§ 27. Mr. Dalyell
asked the Secretary of State for the Environment what he estimates were the total amounts of public money in the financial years 1971–72 and 1972–73 by which horse racing and association football respectively benefited.
§ The Under-Secretary of State for the Environment (Mr. Eldon Griffiths)
Amateur association football received £26,816 in 1971–72 and £34,404 in 1972–73 from central Government funds. Horse racing received nothing. Local authorities 1261 may also have assisted both sports, but I have no details of any such assistance.
§ Mr. Dalyell
Does the hon. Gentleman accept that, on top of the value added tax and the financial burden of having to modernise grounds to comply with crowd safety regulations, a real financial problem faces many clubs, particularly since floodlighting is now banned and they have to play matches before smaller crowds? Are we sure, in relation to the saving of electricity involved, that it is really sensible to ban floodlighting?
§ Mr. Griffiths
I hope to have discussions shortly with representatives of the football clubs on the question of crowd safety. The House will have a full opportunity when it considers the Bill very soon.
§ Mr. Denis Howell
Since the Government do not think it right and proper to interfere with theatres and concert halls, which also depend upon electricity for their performances, why are the sporting public being discriminated against by stopping the playing of football matches at appropriate times? Will the hon. Gentleman look again at the decision concerning foodlighting, which is having a terrible effect on football finances and is a blatant discrimination against working people who follow soccer?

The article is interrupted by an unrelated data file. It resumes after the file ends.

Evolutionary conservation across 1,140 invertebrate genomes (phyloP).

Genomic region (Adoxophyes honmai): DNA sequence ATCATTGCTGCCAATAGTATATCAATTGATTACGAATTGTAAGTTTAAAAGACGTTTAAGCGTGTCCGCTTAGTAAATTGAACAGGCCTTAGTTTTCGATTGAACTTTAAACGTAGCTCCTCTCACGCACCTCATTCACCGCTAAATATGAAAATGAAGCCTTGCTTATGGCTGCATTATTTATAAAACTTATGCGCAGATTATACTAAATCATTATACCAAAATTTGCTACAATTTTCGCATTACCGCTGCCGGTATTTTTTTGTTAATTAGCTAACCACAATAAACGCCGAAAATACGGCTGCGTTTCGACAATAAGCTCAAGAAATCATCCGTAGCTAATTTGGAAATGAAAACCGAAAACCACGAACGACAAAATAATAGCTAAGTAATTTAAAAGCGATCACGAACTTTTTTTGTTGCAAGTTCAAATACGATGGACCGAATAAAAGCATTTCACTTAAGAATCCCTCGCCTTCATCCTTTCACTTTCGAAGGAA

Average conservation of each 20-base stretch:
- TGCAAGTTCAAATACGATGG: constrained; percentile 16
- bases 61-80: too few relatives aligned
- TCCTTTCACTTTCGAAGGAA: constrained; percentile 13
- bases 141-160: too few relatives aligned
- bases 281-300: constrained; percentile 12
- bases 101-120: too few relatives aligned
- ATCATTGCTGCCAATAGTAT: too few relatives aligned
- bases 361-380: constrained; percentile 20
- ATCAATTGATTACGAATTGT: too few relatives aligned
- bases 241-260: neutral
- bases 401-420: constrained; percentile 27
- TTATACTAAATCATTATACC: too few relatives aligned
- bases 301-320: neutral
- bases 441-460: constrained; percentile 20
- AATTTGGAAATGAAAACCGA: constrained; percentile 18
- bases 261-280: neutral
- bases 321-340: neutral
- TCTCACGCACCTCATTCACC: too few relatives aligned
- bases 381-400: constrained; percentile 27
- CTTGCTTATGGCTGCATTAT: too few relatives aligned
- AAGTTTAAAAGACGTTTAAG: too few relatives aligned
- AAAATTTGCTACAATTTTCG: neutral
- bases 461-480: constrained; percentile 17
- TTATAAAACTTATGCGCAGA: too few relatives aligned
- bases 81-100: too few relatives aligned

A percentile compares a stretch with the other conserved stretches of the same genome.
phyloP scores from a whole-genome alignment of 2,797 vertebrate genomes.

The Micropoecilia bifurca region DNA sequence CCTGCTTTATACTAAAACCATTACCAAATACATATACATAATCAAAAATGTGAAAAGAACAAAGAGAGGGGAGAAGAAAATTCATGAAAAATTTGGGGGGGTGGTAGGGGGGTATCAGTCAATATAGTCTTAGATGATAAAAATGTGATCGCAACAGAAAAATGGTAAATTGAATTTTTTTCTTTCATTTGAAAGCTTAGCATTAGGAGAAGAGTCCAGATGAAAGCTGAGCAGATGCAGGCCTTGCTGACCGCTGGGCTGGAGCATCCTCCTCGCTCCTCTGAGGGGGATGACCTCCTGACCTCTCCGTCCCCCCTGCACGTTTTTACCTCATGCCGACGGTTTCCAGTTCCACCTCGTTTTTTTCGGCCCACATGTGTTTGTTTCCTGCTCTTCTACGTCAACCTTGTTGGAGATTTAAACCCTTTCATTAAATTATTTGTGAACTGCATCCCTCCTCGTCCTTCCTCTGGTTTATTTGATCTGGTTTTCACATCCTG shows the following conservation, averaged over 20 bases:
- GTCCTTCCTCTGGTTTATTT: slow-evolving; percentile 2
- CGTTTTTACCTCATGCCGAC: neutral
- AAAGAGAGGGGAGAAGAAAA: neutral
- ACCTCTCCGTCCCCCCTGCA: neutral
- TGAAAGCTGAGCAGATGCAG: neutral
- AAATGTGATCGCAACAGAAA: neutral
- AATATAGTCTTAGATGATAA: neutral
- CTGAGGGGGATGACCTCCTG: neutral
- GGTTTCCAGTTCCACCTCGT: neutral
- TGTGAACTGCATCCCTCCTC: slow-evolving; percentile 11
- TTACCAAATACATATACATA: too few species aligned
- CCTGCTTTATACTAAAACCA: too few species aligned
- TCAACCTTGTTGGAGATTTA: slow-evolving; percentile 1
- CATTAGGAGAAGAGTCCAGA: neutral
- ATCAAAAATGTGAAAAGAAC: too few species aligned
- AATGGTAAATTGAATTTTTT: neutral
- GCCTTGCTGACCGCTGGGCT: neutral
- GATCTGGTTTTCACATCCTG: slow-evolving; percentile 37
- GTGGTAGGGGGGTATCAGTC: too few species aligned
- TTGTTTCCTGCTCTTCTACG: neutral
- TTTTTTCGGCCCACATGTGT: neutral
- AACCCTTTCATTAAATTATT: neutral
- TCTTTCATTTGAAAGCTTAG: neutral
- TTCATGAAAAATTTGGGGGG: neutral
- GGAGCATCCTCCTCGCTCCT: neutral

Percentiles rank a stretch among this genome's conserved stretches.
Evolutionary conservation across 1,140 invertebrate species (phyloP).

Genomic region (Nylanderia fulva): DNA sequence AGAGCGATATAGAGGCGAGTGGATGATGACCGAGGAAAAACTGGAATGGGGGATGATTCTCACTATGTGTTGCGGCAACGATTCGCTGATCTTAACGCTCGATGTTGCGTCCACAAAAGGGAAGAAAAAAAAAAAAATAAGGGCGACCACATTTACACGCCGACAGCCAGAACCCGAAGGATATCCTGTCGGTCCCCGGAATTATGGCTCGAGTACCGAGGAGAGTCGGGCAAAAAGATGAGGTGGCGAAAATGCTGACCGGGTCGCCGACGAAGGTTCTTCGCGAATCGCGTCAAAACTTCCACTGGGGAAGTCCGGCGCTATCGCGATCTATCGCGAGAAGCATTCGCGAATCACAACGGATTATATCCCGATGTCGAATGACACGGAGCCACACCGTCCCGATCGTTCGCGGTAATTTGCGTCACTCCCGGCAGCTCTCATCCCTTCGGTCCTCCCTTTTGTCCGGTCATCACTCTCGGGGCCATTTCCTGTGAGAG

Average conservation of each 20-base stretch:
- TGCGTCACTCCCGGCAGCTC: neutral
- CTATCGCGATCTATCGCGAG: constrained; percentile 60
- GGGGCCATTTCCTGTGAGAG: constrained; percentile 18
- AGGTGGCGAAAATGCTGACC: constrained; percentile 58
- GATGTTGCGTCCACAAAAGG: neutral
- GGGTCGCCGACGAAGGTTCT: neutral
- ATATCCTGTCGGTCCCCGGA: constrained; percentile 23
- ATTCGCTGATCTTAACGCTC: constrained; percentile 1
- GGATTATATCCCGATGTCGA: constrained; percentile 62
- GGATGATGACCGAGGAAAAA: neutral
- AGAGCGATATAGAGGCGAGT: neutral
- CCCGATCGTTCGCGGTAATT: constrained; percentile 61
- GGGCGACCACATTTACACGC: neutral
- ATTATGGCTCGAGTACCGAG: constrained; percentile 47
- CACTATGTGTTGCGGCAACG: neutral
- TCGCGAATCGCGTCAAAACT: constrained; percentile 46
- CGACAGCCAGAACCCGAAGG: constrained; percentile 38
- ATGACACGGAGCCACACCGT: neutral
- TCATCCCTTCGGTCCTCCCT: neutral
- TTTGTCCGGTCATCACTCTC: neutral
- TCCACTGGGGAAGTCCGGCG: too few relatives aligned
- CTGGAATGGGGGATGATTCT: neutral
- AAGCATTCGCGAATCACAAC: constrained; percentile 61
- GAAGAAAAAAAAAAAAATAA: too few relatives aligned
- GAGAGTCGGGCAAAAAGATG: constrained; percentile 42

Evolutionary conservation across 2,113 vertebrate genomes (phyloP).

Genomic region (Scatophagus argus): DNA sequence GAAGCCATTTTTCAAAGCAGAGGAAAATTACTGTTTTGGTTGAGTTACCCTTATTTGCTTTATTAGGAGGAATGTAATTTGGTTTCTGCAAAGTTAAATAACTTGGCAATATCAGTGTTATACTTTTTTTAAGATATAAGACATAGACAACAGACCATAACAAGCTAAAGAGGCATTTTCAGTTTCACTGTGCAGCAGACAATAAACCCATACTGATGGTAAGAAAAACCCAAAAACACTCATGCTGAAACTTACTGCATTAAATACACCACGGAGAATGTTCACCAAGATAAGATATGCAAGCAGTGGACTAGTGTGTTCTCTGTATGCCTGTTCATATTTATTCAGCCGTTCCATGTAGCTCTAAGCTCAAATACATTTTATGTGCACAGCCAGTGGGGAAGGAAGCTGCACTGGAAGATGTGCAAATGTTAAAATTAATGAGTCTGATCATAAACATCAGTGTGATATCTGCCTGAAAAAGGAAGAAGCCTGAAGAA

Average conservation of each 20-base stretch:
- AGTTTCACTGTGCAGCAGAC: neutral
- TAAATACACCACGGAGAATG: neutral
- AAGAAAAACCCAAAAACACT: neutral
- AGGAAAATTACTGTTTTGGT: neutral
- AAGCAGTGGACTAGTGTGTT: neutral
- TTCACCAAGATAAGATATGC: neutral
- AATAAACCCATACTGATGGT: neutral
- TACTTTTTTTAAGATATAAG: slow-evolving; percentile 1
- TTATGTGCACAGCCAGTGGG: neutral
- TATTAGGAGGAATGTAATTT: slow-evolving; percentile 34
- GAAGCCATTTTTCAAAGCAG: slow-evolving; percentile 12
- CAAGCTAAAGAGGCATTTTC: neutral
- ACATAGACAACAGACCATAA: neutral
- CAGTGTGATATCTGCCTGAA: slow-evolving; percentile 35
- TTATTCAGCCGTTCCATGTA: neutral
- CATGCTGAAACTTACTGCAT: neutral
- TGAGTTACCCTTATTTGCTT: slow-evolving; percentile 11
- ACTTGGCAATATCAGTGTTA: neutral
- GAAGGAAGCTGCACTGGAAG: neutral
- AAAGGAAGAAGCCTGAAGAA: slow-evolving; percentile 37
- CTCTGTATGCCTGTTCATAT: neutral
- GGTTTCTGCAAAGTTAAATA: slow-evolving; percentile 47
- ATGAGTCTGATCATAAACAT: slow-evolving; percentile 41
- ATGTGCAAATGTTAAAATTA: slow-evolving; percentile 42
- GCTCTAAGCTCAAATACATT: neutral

§ Mr. Griffiths
There is no question of discrimination. I must reject as quite misleading the suggestion that football belongs to one section of our community and theatres belong to the remainder. They belong to us all as a nation. As I have said, I hope to have discussions with the football authorities very shortly.
§ Mr. Howell
Whomever football belongs to, it certainly does not belong to the Prime Minister. How can the Government possibly say that it is wrong to use electricity to floodlight football matches during the crisis when there is no interference with performances at theatres and concert halls? That cannot be right. Will the Minister please talk to his right hon. Friend and see whether football matches can be treated in the same way as theatres and concert halls?
§ Mr. Griffiths
I can only repeat that the hon. Gentleman is anticipating things. This is a matter upon which I shall 1262 shortly be having discussions with football authorities.
§ Mr. Ridsdale
Is it not clear that the question asked by the hon. Gentleman should have been directed to his hon. Friends in the miners' unions rather than to the Government?
§ Mr. Ashton
On a point of order, Mr. Speaker. In view of the unsatisfactory nature of that reply, I beg to give notice that I shall seek to raise the matter on the Adjournment.